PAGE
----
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On Maya Angelou

I feel extra guilty and sad at her passing because I've read so little of her. I read a portion of I Know Why the Caged Bird Sings when I was in...middle school, or possibly a freshman in high school. It was the Rape Scene, and it was upsetting, and I couldn't go on. For ~20 years I meant to pick the book up again, but I haven't, because cowardice.

When I was a senior in high school, we had to write papers for some contest on government something something. You were required to do it if you were taking Government that term, and I was assigned to take Gov the spring term, so I didn't have to do it. But there was a cash prize, and I was anxious because not only did I want to get into a good college, but I also had an inkling (an inkling that wasn't even a drop in the ocean of the reality) of the problems I would have once in university because of my background (rural, middle-class in the sort of way that would be coded "poor," as I would find a year later). So, a writing contest, a cash prize, and me.

And let's not forget rural South.

So: I remembered Angelou, and I wrote a paper around the theme of the caged bird:

The caged bird sings
with a fearful trill
of things unknown
but longed for still
and his tune is heard
on the distant hill
for the caged bird
sings of freedom.

I wrote about women struggling for the vote and a place in the American political landscape. I wrote about feminism, and how in 1998 there was still no Equal Rights Amendment. I wrote about being a young woman struggling to find her voice even as what we had to read and write about all the time were dead white men. (Oh, I was an angry girl, and I wish I had a copy of this essay still, because it's funny how I've kept the same preoccupations even as I've learned how little I know, and how I've tried to remedy that ever since.)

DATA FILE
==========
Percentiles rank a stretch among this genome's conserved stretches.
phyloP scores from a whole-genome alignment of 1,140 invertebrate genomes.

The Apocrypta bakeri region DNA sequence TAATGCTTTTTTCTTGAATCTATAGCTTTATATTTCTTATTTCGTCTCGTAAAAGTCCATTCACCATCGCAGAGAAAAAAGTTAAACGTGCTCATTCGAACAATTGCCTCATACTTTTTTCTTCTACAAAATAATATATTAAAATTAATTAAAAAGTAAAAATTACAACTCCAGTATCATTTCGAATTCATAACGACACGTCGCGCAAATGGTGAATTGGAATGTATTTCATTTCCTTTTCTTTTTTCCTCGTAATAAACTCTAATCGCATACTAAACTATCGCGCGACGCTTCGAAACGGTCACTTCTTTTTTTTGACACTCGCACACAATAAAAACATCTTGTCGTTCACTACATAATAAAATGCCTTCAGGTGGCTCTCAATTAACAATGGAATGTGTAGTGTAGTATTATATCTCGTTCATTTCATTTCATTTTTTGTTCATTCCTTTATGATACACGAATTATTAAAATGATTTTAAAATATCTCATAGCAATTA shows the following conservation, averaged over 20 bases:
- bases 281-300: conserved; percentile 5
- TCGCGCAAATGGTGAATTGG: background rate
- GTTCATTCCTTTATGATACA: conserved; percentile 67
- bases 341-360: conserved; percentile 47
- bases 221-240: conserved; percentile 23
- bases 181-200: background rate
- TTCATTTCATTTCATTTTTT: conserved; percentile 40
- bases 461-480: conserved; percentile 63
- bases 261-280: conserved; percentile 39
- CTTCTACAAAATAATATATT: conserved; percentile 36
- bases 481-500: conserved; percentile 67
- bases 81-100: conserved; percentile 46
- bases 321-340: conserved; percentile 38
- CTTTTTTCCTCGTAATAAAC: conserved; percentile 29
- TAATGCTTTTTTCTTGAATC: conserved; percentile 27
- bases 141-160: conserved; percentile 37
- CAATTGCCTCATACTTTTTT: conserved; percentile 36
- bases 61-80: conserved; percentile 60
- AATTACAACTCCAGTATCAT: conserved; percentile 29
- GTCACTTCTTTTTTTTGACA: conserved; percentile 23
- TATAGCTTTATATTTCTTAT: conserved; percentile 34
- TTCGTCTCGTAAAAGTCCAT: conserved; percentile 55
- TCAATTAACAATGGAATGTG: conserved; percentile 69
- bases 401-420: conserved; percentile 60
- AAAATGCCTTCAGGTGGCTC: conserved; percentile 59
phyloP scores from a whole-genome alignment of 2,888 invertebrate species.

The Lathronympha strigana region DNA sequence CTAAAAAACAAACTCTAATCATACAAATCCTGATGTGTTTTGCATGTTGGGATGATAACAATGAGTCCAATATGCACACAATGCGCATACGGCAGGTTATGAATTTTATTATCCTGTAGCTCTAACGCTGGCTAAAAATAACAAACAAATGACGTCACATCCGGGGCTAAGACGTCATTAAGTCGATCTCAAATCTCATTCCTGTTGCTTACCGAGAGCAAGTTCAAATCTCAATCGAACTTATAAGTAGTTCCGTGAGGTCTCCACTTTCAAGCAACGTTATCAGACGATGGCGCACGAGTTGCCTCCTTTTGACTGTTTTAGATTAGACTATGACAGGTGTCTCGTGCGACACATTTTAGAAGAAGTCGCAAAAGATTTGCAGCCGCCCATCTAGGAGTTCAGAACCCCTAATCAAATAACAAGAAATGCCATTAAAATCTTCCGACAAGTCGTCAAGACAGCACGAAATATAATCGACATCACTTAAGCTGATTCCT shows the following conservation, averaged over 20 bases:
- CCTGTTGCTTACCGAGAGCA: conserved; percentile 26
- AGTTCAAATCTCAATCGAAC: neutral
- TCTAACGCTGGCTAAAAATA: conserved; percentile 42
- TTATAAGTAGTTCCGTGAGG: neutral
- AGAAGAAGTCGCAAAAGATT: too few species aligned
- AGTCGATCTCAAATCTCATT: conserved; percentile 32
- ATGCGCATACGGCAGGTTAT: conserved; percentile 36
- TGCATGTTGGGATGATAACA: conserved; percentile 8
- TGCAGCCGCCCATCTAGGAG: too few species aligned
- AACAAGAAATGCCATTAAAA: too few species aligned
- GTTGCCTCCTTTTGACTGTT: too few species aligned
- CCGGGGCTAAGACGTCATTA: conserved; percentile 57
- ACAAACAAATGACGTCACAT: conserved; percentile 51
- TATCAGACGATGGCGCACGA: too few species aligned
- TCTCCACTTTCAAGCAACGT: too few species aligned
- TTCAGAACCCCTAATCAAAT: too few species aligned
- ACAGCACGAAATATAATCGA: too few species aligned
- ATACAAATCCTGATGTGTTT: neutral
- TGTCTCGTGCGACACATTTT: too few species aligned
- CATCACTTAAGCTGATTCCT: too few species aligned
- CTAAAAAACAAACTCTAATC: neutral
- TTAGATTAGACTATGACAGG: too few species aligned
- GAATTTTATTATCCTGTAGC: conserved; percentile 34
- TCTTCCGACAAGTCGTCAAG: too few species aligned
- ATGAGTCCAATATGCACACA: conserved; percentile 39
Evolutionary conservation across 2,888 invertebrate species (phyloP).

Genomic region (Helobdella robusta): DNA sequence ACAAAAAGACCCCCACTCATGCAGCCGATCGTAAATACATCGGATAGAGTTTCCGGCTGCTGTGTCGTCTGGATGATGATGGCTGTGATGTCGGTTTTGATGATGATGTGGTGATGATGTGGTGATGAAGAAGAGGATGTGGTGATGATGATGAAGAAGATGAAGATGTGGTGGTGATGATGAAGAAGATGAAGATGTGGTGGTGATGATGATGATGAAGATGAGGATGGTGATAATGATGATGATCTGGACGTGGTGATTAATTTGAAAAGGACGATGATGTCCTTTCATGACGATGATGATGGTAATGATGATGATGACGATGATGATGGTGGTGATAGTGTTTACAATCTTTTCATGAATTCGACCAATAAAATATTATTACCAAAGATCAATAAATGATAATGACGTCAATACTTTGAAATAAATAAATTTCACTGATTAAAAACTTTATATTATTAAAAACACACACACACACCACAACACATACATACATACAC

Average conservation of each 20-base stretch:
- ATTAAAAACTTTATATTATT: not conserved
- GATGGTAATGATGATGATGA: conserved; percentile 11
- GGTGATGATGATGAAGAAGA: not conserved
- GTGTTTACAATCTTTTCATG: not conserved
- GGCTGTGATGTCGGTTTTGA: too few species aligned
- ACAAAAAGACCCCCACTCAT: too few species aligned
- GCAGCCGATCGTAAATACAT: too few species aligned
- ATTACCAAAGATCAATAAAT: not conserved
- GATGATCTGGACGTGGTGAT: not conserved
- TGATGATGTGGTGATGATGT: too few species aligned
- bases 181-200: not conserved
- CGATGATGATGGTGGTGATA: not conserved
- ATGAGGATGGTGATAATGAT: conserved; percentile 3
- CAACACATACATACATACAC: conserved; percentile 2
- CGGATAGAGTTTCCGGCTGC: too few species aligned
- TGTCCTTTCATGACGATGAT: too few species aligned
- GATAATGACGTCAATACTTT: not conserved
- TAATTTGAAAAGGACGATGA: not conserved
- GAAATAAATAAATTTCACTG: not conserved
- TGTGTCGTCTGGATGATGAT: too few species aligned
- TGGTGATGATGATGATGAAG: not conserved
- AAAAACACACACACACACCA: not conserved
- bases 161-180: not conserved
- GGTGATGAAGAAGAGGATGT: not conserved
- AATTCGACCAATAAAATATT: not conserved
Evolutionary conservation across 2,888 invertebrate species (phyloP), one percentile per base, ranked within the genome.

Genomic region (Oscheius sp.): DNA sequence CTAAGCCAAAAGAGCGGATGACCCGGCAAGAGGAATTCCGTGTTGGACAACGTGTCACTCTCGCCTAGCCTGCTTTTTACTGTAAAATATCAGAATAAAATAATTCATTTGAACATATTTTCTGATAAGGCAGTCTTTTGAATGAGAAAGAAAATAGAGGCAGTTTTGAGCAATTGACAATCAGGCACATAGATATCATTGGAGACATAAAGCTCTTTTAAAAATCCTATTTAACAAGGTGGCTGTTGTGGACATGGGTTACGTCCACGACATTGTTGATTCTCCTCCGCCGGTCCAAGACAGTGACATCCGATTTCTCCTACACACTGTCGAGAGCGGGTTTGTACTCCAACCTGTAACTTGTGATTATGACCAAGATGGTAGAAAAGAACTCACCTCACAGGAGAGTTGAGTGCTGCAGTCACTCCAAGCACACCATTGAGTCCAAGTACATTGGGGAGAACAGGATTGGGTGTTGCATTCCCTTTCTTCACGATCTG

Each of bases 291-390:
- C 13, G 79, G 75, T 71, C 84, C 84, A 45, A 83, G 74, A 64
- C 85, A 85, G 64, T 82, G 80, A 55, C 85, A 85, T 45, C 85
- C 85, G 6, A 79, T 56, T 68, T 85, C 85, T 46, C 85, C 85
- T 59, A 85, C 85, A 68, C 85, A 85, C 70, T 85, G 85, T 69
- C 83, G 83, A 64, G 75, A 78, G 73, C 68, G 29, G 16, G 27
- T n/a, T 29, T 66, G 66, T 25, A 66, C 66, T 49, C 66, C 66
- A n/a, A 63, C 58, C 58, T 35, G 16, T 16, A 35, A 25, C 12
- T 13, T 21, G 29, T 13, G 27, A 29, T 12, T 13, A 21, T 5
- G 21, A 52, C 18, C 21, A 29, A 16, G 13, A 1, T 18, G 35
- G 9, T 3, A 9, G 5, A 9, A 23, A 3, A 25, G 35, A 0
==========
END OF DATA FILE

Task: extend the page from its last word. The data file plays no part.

This went about as well as one would expect.

My Mom didn't like it. (She also mocked how I read poetry, and her saying back to me my own words of I like reading it that way have stayed with me all these years.) (She was also freaked about how I ordered copies of Camille Paglia's literary criticism, because one of the titles was Sexual Personae. Look, I was a baby feminist AND a baby literary critic, I didn't know better!) She wanted me to change it, and I refused.

We had to read our entries in the Gov. classroom. I remember going up, reading the paper, and as I left, a student whispering, "She used words I've never even heard before."

I heard at some point that my paper upset the voting committee, who I think consisted of three old white men and one white woman. I don't think I ever learned what upset them, though let's be honest, it could have been just as much a white girl quoting a black poet as much as anything.

Needless to say, I didn't win the cash prize, or any prize for that matter. But what stayed with me was, at least, the visceral power of words, and how the right ones could make people--teachers!--so very angry. This may have been one of the first times I understood the power of the status quo, and how much I wanted to tear it to pieces.

So I've not read as much Maya Angelou as I should, but she still means a lot to me. She showed me the world as it is--full of struggle, sometimes violent struggle, and sometimes an intellectual struggle that cuts to one's heart. This is a very simple gift, and one that brought my eyes wide open. In short, I think a lot of who I am is--accidentally, tangentially, and perhaps serendipitously--because of her.


( 3 comments — Add your .02 )
May. 29th, 2014 04:00 pm (UTC)
This is an AWESOME remembrance. Well done, sweetie.
May. 29th, 2014 04:05 pm (UTC)
Aw, thanks so much, bb!!! <3 <3 <3
May. 30th, 2014 02:49 pm (UTC)
You couldn't ask for better inspiration. NPR replayed an interview with her from 1986 and she was amazing to listen to. That woman could read poetry out loud like nobody else I've ever heard.
( 3 comments — Add your .02 )

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